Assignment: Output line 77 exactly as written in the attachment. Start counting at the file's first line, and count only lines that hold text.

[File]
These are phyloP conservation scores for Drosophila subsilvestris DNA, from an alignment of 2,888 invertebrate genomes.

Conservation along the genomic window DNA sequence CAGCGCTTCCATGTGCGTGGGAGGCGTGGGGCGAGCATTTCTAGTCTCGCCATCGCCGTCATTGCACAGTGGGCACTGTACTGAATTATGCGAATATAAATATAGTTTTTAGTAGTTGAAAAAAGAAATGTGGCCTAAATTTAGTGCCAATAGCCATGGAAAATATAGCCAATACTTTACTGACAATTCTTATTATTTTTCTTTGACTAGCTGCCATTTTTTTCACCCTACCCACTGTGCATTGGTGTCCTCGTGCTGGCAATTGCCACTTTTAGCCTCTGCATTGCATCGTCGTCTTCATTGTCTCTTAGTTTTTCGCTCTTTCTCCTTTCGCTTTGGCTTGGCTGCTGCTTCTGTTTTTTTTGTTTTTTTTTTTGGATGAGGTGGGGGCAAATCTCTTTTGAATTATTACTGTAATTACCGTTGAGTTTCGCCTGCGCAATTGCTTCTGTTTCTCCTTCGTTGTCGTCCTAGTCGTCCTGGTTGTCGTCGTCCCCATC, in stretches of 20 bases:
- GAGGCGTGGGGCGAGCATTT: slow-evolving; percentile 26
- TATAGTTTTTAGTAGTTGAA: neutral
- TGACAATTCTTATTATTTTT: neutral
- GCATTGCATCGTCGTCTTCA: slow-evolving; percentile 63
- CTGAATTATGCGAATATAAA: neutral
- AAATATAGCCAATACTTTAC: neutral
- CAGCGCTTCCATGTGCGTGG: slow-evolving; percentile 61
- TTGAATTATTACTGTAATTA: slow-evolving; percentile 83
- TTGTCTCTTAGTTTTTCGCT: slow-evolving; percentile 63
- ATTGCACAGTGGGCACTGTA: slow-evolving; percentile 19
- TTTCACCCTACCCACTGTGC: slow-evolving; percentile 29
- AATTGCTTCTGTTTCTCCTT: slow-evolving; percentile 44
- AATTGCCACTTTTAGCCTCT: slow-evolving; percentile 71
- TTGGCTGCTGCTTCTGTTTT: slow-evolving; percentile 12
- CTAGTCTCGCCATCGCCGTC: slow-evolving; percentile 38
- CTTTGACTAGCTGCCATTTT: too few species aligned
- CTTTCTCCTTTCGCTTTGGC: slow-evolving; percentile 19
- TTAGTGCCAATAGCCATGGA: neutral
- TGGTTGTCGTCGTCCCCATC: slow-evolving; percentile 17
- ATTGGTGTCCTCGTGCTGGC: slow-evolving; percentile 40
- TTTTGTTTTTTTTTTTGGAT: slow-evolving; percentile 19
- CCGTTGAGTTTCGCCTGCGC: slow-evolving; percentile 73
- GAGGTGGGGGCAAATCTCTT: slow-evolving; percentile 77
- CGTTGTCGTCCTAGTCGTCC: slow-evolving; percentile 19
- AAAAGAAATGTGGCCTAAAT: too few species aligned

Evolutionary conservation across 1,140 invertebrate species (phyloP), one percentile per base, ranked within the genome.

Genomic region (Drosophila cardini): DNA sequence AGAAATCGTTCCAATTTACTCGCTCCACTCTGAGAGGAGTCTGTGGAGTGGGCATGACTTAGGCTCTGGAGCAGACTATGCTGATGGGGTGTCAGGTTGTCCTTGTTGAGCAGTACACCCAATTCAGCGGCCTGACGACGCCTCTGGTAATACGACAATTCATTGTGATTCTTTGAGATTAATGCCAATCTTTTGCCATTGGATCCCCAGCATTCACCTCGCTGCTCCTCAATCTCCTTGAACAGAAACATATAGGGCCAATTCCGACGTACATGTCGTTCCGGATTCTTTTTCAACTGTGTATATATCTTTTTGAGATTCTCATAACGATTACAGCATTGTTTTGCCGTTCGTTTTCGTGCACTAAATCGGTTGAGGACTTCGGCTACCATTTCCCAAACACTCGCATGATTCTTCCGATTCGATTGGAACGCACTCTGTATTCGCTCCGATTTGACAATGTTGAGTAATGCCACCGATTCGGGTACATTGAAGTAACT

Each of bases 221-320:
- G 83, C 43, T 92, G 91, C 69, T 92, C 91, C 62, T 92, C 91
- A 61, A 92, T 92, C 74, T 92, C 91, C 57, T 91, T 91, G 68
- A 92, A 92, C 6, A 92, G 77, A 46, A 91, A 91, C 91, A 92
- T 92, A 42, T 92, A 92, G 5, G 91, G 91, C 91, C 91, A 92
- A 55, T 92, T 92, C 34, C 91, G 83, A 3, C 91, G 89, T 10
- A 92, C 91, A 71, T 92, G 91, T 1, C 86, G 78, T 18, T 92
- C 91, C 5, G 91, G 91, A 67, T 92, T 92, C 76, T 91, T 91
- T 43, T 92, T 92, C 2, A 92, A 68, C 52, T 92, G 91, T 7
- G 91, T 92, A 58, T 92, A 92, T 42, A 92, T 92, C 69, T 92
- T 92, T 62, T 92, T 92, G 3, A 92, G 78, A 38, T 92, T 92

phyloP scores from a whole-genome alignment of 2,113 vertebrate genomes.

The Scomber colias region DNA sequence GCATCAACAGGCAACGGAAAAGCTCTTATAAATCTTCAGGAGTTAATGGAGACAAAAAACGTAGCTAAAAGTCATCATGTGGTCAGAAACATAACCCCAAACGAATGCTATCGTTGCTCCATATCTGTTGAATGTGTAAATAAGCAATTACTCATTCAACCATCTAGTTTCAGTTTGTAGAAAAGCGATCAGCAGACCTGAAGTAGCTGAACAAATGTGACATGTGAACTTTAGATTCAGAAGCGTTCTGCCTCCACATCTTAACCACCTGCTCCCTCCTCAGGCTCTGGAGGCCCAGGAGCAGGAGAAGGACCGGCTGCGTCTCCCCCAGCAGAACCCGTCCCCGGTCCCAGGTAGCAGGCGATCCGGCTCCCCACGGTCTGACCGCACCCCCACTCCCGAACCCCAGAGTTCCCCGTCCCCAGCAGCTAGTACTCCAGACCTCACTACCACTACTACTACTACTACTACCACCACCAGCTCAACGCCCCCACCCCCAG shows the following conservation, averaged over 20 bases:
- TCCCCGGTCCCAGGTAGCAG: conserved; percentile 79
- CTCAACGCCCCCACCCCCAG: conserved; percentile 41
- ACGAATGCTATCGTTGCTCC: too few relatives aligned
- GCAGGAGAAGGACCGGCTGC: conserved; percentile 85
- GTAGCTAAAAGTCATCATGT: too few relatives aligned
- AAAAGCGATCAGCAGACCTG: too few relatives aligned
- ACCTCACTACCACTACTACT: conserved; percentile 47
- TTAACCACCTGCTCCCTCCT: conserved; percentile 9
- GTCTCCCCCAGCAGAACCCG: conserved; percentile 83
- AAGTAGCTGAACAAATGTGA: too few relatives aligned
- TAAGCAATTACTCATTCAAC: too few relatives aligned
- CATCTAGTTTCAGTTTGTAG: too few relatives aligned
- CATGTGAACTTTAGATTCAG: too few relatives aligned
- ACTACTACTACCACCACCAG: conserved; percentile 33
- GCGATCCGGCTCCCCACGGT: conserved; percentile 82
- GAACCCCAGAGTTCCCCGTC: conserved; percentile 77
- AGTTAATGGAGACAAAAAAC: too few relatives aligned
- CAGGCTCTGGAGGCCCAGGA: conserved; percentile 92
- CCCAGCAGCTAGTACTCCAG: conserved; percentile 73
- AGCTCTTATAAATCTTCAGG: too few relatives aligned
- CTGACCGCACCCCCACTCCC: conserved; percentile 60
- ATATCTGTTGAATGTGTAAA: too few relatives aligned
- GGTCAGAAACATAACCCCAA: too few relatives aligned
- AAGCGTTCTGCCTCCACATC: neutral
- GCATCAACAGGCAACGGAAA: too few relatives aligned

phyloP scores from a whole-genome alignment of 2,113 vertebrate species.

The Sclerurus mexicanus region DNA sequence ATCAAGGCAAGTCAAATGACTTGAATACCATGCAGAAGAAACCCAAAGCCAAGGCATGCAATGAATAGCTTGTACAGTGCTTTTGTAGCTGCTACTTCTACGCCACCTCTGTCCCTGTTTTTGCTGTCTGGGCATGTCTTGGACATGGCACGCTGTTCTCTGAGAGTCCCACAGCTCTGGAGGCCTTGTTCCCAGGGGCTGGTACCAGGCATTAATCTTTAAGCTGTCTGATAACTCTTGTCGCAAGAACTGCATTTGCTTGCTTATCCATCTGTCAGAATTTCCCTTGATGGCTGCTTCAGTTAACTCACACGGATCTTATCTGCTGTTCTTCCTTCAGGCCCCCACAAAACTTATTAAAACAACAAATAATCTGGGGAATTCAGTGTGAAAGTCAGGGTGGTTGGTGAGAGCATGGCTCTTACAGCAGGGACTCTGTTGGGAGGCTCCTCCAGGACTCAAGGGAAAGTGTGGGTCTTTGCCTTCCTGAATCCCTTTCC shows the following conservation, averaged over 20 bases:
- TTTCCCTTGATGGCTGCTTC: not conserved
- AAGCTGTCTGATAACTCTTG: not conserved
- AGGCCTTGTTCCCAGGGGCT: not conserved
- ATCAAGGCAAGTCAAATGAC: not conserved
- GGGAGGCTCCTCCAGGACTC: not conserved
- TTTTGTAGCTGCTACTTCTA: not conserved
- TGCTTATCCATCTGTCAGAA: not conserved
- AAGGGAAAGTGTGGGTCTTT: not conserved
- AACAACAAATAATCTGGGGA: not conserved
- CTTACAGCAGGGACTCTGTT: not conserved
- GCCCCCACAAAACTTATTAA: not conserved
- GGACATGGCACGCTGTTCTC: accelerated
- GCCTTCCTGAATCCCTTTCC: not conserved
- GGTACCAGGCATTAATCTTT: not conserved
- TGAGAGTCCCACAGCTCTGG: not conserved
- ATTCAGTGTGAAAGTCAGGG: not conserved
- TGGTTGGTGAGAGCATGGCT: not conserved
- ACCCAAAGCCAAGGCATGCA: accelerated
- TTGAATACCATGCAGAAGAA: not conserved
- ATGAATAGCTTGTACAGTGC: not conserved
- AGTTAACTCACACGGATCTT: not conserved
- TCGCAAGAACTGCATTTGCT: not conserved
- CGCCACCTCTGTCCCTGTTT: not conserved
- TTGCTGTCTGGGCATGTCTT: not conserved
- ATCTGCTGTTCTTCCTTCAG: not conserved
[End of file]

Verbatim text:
- AAGGGAAAGTGTGGGTCTTT: not conserved